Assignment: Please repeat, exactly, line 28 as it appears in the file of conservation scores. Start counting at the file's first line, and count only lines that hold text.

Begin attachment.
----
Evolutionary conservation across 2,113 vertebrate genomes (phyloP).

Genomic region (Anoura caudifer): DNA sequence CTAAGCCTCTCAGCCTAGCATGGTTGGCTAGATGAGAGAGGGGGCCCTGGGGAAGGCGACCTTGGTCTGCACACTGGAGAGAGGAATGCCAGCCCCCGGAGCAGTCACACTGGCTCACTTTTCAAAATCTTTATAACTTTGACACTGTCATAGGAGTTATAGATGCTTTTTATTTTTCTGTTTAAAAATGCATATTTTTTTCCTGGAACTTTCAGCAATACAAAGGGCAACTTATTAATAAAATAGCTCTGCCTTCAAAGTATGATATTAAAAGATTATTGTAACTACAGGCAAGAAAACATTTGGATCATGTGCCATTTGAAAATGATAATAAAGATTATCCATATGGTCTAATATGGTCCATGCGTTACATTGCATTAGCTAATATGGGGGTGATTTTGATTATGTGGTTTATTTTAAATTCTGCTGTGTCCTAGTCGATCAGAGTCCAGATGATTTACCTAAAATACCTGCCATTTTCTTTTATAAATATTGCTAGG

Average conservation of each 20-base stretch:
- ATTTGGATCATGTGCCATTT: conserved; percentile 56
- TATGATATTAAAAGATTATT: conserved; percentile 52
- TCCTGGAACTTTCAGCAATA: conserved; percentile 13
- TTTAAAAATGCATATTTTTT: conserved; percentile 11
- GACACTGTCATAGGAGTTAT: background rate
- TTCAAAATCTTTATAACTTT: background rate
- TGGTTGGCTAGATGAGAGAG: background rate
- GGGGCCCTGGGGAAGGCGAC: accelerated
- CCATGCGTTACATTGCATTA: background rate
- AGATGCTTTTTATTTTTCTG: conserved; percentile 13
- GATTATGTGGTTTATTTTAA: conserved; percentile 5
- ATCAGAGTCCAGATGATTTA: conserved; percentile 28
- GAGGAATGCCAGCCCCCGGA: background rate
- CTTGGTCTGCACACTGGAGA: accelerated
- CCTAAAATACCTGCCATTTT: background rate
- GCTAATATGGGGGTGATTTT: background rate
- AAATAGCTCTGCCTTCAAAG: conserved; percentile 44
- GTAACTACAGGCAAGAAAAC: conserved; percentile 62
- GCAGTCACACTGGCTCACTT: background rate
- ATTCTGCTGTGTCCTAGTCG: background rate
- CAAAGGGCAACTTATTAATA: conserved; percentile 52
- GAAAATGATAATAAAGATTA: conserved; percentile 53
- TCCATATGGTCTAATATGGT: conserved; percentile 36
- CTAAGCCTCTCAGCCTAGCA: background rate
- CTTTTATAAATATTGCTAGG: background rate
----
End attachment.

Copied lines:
- CTTTTATAAATATTGCTAGG: background rate